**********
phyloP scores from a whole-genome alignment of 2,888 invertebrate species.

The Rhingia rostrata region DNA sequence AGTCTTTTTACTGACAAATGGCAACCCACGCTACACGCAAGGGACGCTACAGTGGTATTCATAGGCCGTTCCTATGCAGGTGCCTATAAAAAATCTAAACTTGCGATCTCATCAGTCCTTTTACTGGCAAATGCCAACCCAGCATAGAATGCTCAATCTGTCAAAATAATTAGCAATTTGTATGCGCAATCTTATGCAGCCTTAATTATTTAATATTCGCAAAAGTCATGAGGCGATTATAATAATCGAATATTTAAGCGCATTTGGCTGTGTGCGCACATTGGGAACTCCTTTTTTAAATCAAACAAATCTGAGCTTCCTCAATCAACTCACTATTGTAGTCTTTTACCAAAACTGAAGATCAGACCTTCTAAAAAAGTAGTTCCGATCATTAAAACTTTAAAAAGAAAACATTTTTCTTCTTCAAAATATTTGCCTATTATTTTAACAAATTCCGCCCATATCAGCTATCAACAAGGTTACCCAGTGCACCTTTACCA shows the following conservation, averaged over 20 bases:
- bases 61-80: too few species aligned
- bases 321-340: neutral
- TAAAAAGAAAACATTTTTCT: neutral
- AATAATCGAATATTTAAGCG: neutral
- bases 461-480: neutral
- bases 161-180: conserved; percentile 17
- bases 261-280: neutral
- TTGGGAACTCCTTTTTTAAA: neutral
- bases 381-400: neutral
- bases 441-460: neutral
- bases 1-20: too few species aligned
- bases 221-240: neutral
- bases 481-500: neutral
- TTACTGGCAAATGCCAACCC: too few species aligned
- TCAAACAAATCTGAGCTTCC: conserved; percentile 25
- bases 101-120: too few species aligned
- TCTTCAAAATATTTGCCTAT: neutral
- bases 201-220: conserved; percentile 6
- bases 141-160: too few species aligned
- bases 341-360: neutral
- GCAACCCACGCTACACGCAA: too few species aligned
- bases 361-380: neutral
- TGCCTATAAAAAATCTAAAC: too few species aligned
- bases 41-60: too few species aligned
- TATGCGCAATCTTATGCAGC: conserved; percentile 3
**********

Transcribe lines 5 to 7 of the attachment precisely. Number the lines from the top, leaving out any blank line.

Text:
- TAAAAAGAAAACATTTTTCT: neutral
- AATAATCGAATATTTAAGCG: neutral
- bases 461-480: neutral